12. These old streets usually get revitalized in time. I hope this one does. It’s been happening here in Ireland in lots of smaller towns, where the houses were abandoned for large plots of land in the surrounding countryside during the boom time. Nowadays, a lot of people are looking for the convenience that a town has to offer, especially with the very high cost of running/maintaining/taxing/insuring a car in this country.

    Liked by 1 person

    • joey says:

      I hope so too. Much of the inner city is like this, in all four directions. But urban growth is still a thing, so I hope…
      Why is driving so costly there, Jean?

      Liked by 1 person

      • We import all our diesel/petrol. The government charges a lot of tax on older cars with higher emissions as the E.U. expects it to and newer cars are pricey because they are also imported. As for insurance, pure greed I think.

        Liked by 1 person

  13. Chez Shea says:

    This is just so evocative- lovely writing and lovely pictures!

    Liked by 1 person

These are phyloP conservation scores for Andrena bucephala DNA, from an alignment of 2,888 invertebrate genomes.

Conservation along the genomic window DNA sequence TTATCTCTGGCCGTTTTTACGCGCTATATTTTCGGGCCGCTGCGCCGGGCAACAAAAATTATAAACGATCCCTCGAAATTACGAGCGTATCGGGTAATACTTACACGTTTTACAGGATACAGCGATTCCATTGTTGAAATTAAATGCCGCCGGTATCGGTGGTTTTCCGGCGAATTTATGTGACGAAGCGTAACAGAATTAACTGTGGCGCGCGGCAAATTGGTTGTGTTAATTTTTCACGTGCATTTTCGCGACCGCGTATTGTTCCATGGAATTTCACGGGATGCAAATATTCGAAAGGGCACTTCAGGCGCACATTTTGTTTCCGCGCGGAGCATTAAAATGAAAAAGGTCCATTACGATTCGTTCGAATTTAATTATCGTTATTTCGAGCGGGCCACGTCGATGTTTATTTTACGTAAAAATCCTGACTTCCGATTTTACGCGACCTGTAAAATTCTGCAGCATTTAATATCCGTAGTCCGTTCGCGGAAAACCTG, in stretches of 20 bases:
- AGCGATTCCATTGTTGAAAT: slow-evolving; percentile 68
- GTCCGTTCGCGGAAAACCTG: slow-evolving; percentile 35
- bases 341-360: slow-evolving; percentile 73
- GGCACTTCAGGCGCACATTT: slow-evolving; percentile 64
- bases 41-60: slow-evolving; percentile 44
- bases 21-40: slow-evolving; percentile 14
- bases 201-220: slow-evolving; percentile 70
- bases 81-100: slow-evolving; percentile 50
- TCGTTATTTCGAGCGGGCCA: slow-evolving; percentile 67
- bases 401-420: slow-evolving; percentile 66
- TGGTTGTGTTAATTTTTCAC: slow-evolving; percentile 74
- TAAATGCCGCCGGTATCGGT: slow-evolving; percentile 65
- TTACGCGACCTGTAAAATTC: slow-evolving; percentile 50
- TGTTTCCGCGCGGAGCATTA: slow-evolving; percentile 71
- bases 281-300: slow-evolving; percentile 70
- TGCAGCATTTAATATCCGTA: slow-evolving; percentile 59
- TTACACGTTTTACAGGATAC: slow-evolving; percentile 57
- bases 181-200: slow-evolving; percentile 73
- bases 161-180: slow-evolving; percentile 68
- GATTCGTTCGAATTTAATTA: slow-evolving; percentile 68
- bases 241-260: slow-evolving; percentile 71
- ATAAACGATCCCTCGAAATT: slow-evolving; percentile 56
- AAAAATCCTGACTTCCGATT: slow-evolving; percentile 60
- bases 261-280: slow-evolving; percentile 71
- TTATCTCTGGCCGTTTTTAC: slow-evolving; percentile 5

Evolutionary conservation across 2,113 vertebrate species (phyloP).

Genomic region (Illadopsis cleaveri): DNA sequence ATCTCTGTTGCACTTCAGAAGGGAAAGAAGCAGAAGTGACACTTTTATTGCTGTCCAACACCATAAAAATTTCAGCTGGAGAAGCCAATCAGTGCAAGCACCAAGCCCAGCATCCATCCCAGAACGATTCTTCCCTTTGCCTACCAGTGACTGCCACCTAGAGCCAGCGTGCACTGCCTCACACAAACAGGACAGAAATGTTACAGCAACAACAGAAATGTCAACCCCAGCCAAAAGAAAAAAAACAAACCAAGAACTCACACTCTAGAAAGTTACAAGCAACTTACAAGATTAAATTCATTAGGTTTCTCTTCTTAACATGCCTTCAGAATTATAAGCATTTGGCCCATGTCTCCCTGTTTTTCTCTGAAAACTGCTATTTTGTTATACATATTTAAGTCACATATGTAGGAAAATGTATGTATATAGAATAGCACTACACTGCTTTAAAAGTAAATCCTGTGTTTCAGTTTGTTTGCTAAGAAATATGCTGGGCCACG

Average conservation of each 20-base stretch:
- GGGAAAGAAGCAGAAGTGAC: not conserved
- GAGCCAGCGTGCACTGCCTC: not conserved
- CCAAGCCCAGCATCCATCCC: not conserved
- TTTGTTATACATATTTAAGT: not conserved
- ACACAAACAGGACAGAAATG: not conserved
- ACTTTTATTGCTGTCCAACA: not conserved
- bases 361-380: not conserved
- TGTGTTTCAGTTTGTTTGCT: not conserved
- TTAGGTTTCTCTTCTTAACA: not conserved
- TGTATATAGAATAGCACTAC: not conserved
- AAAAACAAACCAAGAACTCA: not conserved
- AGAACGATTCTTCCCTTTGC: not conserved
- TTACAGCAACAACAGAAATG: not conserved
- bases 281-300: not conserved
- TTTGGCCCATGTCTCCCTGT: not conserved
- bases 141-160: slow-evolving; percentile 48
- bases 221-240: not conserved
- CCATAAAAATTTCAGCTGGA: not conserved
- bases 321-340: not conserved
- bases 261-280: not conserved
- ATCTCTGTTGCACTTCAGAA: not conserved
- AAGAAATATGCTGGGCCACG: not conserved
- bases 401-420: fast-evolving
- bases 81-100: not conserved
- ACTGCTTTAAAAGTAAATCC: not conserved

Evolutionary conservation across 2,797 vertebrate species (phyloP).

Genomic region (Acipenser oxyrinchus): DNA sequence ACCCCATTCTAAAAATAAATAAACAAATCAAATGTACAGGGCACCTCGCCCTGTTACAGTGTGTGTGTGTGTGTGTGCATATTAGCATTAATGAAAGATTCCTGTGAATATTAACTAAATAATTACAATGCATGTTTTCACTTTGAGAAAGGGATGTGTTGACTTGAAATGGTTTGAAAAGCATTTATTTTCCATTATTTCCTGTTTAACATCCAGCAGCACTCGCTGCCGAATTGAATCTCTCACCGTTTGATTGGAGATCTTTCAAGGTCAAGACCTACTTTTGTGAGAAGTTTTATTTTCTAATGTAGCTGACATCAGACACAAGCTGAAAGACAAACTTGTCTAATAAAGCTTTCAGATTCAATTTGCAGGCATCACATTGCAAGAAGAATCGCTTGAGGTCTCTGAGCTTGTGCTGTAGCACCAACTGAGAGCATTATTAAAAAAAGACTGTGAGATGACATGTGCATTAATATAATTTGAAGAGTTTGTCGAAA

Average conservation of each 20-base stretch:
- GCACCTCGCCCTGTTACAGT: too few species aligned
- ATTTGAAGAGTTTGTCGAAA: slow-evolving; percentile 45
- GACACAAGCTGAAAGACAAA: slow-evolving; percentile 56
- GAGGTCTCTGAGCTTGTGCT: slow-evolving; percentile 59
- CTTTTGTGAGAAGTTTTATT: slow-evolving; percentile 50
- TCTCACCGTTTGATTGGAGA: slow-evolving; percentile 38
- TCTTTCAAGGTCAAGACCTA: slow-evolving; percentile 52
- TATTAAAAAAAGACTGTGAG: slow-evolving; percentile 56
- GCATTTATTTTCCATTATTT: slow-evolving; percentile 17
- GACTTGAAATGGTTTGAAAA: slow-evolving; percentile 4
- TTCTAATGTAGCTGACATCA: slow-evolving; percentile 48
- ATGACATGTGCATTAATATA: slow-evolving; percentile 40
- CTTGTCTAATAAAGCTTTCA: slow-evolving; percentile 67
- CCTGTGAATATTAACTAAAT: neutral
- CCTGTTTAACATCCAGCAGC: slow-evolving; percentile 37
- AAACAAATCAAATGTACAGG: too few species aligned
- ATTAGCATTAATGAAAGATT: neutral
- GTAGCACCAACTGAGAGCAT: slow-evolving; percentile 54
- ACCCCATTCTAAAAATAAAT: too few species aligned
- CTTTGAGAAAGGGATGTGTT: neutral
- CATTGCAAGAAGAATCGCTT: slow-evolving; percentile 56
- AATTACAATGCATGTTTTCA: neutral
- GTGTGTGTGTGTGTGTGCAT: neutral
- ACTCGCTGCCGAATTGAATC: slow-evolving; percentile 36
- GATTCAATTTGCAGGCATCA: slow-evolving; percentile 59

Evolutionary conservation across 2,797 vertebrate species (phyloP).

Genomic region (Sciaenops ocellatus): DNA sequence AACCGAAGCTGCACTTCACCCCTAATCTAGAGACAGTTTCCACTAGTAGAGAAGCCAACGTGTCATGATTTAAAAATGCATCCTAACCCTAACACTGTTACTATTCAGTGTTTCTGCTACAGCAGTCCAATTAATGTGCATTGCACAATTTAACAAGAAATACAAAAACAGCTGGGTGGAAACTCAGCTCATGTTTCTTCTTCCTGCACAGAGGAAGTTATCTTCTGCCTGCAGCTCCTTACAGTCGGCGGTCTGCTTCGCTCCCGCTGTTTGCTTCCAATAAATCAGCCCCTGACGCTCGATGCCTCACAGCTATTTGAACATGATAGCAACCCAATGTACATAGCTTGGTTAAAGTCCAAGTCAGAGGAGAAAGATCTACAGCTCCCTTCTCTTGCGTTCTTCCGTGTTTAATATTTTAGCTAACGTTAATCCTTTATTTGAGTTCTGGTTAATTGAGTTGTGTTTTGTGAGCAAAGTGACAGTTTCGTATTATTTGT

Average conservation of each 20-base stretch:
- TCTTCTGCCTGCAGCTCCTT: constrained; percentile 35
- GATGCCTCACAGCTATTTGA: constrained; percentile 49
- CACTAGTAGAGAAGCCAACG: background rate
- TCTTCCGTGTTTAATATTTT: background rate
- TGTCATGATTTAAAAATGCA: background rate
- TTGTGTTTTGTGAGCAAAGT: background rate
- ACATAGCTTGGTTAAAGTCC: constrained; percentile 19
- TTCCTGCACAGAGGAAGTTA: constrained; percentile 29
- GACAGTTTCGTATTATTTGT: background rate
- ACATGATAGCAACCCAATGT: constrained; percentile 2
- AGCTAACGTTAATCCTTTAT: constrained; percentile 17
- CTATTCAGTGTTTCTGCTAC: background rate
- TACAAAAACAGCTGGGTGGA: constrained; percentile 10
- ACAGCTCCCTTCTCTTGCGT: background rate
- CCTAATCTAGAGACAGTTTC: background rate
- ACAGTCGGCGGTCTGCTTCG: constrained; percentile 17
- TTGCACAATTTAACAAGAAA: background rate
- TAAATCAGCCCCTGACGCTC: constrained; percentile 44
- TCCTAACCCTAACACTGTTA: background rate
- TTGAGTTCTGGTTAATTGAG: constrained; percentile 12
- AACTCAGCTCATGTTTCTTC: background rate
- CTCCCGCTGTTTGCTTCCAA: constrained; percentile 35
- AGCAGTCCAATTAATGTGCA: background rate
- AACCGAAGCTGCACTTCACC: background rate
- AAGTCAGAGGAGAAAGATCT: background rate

14. reocochran says:

    Fantastic and interesting doors post, Joey. I find paint peeling off buildings, “appealing” maybe due to vintage photographs and the way it harks back to the “good old days,” Joey. I liked the bank building a lot. I also liked the garage doors with paint which looked rather modern art-like. I also liked the shed which could be stripped and painted. I admire you for getting a time and place together with a fellow blogger. I have hinted towards some, but I will always remember if I head to Indianapolis, you said I would be invited to dinner. That was the nicest and friendliest thought ever from a fellow blogger. I still have my friends from college, Rich and Laurie Cunningham, not to be mixed up with Happy Days Richie, either! 🙂

    Liked by 1 person

  15. I like how you went through this area and still found the good! I try to do that wherever I am – there is always something interesting with texture or color.

    Liked by 1 person

  16. I, too, hope that the area can be revitalized and the buildings refurbished. It’s expensive, though, and often older sections of town just continue to deteriorate. I like the bank building, too.

    janet

    Liked by 1 person